Wednesday, December 30, 2015

A Rich Tangle of Emotions

Yesterday I dropped Josh off at his winter day camp at his autism therapy center.  We walked into the waiting room where kids were meeting up with their one on one therapists for the day.  As I took in the sights and sounds, I was inundated by a rich tangle of emotions all at once.  These are a few of them:

Empathy.  One tall, well dressed Asian dad with an ID card from a well known local high-tech company pleaded with his child.  His clearly autistic son, about 5 years old, was not happy about being transferred to his therapist for the day.  As the boy escalated into a full blown tantrum, I could feel the rising desperation of the father. "Please.  Please Jacob."  He begged his son.  "Please don't do this.  You'll be ok.  Mommy will pick you up soon.  Please, sweetie.  Daddy has to go to work.  Please."  Compassion cut through me like a hot knife through butter.  How many times have I experienced this very same "bad transition" moment?  I could almost read this man's mind.  He was probably thinking about what they could have, should have done to prep his son for the transition, knowing that it might not have mattered anyway.  He was already dreading the costs that they might have to pay in the evening if his son had a bad day at the program.  He was probably already late to work but couldn't wait to get there so he could feel like a normal person again with the possibility of experiencing competence and productivity.  I offered a knowing smile but stayed out of the way and said a quick, silent prayer.  

Pride.  The whole time while this was happening, my own son was choosing to behave with shocking maturity. He chose a spot on a couch as far away as possible from the upset child.  He stuck one finger in an ear then focused his attention on eating his apple.  Oh, how far we've come on the journey of auditory sensitivity.  There was a time when a situation like this could have resulted in hours of crying.  Now, Josh is clearly not happy or relaxed but he is dealing with it.  I'm filled with admiration for this kid who has had to work so hard to overcome so much. Over the past thirteen years, we have come so very, very, very far.

Anger.  I could see in an instant that the younger sibling of another autistic child was typically developing.  The three-ish year old girl had the intuitive sense that her brother was struggling and she knew to keep quiet and out of the way.  She contented herself with reading some of the books which were available in the waiting room yet ignored by all of the autistic kids.  She found a picture in a book that excited her and had an immediate impulse to share her discovery through pointing and eye contact.  I watched her and saw how her brain was a meteor of learning, making cognitive and social connections by the second.  I was gripped by the thought that it's so unfair that some kids get to have brains that almost seem to self-develop.  Other kids, like my son, have brains that are so slow that they never learn their ABCs.  Some kids are able to integrate the world around them and make growing sense of it.  To others, the world is a places of constant threats and chaos.  Why?  How is that fair?  It's not and sometimes it makes me so mad that I want to shake my fist at God.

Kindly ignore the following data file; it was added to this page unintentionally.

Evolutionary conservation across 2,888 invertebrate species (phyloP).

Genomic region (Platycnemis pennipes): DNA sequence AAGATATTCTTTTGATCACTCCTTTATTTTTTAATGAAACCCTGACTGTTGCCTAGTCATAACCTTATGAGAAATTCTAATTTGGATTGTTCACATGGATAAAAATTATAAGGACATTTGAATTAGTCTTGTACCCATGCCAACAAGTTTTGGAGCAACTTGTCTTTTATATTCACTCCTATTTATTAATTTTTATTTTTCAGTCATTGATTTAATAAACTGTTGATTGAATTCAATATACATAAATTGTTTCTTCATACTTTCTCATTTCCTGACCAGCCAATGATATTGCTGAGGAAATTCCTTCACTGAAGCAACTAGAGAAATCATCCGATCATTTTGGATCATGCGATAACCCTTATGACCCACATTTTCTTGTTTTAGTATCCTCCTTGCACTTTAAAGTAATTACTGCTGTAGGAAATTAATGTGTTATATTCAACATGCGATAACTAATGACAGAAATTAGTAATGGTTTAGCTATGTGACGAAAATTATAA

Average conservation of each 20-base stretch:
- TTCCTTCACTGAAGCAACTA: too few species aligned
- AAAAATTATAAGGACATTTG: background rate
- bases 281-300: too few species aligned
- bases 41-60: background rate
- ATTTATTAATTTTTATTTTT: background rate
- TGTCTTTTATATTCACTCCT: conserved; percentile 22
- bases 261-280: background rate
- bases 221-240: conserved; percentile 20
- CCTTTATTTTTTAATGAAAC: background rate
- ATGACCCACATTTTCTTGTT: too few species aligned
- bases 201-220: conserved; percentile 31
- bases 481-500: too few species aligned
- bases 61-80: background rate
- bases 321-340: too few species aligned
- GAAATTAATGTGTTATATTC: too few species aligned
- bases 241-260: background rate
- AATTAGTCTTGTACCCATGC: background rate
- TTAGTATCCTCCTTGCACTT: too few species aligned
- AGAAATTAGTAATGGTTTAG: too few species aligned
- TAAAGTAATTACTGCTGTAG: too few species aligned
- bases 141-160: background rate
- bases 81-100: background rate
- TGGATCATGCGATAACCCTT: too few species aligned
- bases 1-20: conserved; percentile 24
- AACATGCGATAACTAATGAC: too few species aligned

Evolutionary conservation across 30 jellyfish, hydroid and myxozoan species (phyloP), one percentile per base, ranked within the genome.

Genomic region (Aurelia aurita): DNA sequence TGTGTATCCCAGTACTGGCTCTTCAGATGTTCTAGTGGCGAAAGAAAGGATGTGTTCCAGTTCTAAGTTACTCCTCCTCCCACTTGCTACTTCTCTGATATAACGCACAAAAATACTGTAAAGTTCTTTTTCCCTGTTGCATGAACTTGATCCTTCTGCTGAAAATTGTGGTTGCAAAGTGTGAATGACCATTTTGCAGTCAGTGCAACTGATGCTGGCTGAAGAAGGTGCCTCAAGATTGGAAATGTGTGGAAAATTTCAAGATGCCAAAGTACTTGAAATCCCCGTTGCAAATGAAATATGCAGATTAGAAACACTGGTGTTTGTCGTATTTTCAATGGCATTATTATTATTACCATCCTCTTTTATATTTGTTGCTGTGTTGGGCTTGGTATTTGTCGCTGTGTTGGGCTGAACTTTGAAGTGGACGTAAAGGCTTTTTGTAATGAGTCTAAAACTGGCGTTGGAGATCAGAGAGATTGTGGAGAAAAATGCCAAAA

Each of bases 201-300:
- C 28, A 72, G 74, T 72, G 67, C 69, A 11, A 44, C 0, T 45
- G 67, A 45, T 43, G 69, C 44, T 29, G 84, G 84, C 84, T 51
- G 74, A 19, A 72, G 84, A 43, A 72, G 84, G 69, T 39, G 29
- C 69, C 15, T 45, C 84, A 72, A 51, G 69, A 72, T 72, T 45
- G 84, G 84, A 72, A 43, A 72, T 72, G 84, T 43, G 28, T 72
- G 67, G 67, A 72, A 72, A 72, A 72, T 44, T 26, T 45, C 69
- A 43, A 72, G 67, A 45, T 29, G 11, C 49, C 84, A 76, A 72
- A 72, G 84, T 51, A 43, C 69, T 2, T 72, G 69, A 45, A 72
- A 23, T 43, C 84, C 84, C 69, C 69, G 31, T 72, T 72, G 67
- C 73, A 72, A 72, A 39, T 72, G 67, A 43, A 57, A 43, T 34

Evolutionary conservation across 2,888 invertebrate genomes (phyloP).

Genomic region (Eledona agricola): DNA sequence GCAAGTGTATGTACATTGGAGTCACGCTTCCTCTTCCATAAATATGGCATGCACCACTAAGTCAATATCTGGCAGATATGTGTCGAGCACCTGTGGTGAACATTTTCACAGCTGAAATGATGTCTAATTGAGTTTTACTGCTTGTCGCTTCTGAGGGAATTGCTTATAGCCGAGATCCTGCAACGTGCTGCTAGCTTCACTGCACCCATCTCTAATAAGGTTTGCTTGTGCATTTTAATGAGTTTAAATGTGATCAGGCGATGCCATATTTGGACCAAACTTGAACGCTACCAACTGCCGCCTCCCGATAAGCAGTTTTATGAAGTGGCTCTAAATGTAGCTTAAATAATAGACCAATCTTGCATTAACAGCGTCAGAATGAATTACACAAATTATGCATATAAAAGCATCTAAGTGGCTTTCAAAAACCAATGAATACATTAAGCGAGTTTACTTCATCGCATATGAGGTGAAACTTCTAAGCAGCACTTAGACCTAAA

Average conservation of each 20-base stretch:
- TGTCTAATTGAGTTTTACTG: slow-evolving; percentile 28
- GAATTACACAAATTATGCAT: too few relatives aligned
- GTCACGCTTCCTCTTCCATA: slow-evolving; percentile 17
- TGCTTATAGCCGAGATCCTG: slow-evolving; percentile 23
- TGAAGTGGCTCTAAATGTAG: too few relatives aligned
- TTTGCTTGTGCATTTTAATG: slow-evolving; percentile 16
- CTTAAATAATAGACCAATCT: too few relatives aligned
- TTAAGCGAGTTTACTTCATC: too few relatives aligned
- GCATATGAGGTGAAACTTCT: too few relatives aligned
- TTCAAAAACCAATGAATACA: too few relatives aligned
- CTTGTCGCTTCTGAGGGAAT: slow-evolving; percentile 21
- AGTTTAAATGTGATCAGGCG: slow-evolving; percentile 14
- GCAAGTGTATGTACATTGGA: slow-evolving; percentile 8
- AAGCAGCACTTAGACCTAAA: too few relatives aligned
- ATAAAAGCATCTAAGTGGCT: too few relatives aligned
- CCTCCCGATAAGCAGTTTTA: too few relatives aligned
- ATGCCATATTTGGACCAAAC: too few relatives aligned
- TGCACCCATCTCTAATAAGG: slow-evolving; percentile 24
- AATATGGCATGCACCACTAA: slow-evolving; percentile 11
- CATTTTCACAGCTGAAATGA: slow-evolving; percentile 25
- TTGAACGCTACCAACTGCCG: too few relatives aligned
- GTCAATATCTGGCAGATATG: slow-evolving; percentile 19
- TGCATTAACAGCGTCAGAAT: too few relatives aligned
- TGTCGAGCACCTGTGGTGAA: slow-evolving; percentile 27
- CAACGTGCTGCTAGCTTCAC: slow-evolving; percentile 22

A few minutes later I sat in my car, zombie like.  These and other emotions swirled in my head, preventing me from driving to work and moving on with my day.  How are you supposed to transition into being a centered, productive adult when moments like this assault you with such a barrage of emotions?  How can I walk into my day without wearing all of these feelings on my person like heavy jewelry?  

As I took a few slow breaths I sensed the ever-present invitation of Jesus:  "Give me all of your thoughts and emotions.  I will keep them safe."  

Safe. Oh, yes.  I closed my eyes and remembered the safety of the One who can handle every whirlwind.  Jesus, He is not overwhelmed, even when I am.  He always sees us with eyes of love, with attentive ears.  

One by one, I let go of these disparate feelings and laid them at His feet.  I felt my spine lighten as I shared my emotional load with the one who offers to yoke Himself with me.  

How do you walk through life when you face intense moments of varied emotions?  You must let the One who is your constant companion lead you. You accept that you are never alone and never left to carry even your momentary burdens by yourself.  


  1. Susan, thanks for sharing that small part of your experience and the journey on that morning. It reminds me to stay in the present, to stay grounded and keep perspective. We aren't in this alone. Mike

  2. Thanks, Susan. For describing the whirlwind and pointing to the authority over it.

  3. Thanks, Susan. For describing the whirlwind and pointing to the authority over it.

  4. Thanks Susan for the insight.. I think this situation has many applications in how we can be affected by what's going on around us in our daily life. I admire your candor.